Kennady Schneider was 6 months old when she made her gymnastics debut at a Mommy and Me class.
It soon became apparent that Schneider had a talent for the sport. She won the Nevada state bar and floor championships and earned a scholarship to the UA.
Through the years, however, Schneider said she became aware of — and bothered by — the isolation of being an African-American in a primarily white sport.
Maybe it was the time Schneider’s club teammates licked their fingers, stuck them in the chalk bin and drew on her brown skin. Or the times that coaches urged her to straighten her hair in order to receive better scores at competitions.
Or the many, many times she’d use cover-up tape only to realize it came in a shade of nude that looked nothing like her own skin.
“Little things like that will make a black gymnast feel like it isn’t for her,” Schneider said.
Schneider competed in the final meet of her gymnastics career in March after four years with the GymCats. Now, she’s embarking on a career as an artist.
The studio art major opened her first solo exhibit Dec. 18 at the Lionel Rombach Gallery on the UA campus. The exhibit, titled “Seasoned,” closes Thursday. Schneider will be the guest of honor at an hour-long reception that begins at 3:30 p.m. that day.
Schneider’s art focuses on a black person’s experience in elite athletics. The exhibit’s title refers to the period of adjustment African slaves and European immigrants experienced after coming to the Americas.
“In relationship to this show, in sports, I’m taking a critical look at the sports entertainment industry and how the black body functions within this realm and how it is an entity that is used for profit — not only in professional and collegiate sports, but (with) sponsorships,” Schneider said.
“It’s become a symbol of fetishization. People look at black athletes as deities. And just making the connection of athleticism within the black body to slavery into the act of manual labor and physical movement for profit and for money-making reasons.”
Schneider’s exhibit includes videos, photographs, video stills and a tongue-in-cheek photography book that Schneider produced. Four screens are featured along one wall, showing three members of the UA’s track and field team walking and running in a pool. Two screens roll on a loop, while the other two have breaks to provide a contrast.
On a second wall, Schneider streams two videos of a shirtless black athlete dribbling a basketball under a spotlight.
“This is what the consumer wants to see from the black body,” Schneider said. “They want to see athletic ability. They want to see power. They want to see, almost, a fantasy of a black athlete — which is extremely limiting.”
Schneider’s work explores her own experience as a black woman in gymnastics. Schneider took photos of all the black gymnasts she competed against during her final season with the GymCats.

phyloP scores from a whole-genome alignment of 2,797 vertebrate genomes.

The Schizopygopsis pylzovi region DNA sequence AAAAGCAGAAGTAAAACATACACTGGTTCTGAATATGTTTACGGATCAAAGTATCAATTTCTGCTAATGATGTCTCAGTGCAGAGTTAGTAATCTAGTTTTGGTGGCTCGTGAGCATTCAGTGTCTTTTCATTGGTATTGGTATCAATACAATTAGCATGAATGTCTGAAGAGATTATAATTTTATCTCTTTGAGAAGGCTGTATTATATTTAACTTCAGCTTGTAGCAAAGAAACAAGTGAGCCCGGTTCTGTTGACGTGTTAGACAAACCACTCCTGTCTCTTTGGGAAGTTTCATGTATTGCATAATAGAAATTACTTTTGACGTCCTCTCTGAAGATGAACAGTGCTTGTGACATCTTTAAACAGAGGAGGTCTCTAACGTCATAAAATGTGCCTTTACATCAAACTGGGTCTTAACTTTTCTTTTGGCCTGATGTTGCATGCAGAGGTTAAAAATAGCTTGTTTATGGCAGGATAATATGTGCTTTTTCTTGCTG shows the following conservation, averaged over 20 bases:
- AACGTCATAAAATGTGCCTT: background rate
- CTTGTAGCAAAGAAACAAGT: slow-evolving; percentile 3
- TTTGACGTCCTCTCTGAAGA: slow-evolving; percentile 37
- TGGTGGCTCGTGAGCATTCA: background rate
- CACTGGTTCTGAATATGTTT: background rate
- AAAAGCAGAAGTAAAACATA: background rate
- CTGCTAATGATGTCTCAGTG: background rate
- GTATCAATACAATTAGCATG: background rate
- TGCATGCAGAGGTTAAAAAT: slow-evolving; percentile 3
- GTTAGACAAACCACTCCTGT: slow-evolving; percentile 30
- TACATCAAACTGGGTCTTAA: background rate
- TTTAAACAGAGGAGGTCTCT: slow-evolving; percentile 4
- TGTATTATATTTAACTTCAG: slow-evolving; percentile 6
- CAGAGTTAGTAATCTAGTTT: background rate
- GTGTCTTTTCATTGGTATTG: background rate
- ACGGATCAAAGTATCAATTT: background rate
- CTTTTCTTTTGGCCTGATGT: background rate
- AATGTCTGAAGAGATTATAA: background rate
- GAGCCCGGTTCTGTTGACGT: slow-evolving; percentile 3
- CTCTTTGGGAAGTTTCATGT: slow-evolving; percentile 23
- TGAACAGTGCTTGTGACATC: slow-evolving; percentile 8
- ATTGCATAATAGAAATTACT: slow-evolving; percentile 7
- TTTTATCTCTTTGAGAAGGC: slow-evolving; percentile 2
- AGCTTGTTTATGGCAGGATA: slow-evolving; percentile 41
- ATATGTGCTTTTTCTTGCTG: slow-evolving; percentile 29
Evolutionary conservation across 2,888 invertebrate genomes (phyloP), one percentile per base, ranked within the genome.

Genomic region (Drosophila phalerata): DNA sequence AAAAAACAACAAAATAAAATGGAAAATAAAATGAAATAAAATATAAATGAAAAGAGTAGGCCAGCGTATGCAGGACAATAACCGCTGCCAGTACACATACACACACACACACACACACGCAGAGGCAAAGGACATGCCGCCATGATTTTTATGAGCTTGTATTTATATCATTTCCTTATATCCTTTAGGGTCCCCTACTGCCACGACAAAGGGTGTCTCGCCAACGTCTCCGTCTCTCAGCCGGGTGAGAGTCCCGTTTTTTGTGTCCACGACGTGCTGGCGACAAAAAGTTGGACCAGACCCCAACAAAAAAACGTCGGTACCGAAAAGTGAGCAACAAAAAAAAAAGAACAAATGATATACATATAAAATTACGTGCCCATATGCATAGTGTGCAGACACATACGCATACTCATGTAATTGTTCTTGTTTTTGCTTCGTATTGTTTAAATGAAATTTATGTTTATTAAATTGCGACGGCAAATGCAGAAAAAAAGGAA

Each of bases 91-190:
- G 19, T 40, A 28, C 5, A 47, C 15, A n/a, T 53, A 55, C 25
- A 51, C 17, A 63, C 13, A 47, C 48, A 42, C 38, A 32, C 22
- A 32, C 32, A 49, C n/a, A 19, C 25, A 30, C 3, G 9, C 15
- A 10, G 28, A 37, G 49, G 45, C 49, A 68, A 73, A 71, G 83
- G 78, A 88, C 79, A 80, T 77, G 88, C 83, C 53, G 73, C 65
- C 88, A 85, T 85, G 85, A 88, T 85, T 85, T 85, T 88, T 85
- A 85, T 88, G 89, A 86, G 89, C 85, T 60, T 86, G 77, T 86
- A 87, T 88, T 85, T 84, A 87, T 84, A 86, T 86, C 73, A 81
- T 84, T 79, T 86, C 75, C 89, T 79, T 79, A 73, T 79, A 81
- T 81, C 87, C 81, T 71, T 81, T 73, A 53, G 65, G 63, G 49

While her initial intent was to show the lack of diversity in the sport, Schneider came away with a sense of kinship.
“It made me realize that I did have this community that maybe I hadn’t accessed,” she said. “Even if I was the only black gymnast on my team, I did have this community outside of that.”
Between photos of fellow gymnasts, Schneider printed stills of videos or posts she found of herself through a Google search.
The photos Schneider took of her competitors show gymnasts looking stoic and strong. Her subjects stand in a power pose.
The online images Schneider uses in her show include one of herself falling on her face during a routine and another where she is visibly upset. The latter image came from a meet against Stanford during Schneider’s sophomore year. She said she was crying because of a death in the family.
It wasn’t until later, Schneider said, that she realized her emotions were used for profit.
She’s not naive. As an athlete, that’s what you sign up for.
“They use any moment of weakness or moment of humanism to create a story. To create views. To get more views,” Schneider said. “It’s an entertainment industry and drama brings in views. Drama creates a story.
“That moment for me was when I realized that I could make commentary on this and how we are exploited and how we are deified, and when you do show any drop of humanness, you’re taken advantage of as an athlete and as a performer.”
Although gymnastics occupy a large role in Schneider’s life, it’s art that she calls her true passion.
Schneider received her first camera when she was in the third grade, and immediately started taking photos of flowers. Soon after, she began taking photos of people.
Schneider is working on two more exhibits, both of which are scheduled to open in Phoenix and Colorado this year. She is currently applying to graduate school to pursue a Master’s degree in fine arts.
Schneider said she doesn’t expect people who view her art to come away with the same conclusions. Still, she wants them to view her project with an open mind.
“I just want them to think about institution on a deeper level and how it constructs lives and people and how it very much makes black people non-human and it changes them into numbers,” Schneider said. “I think this exhibition critiques that. We are placed into these very narrow representations, but we are human.”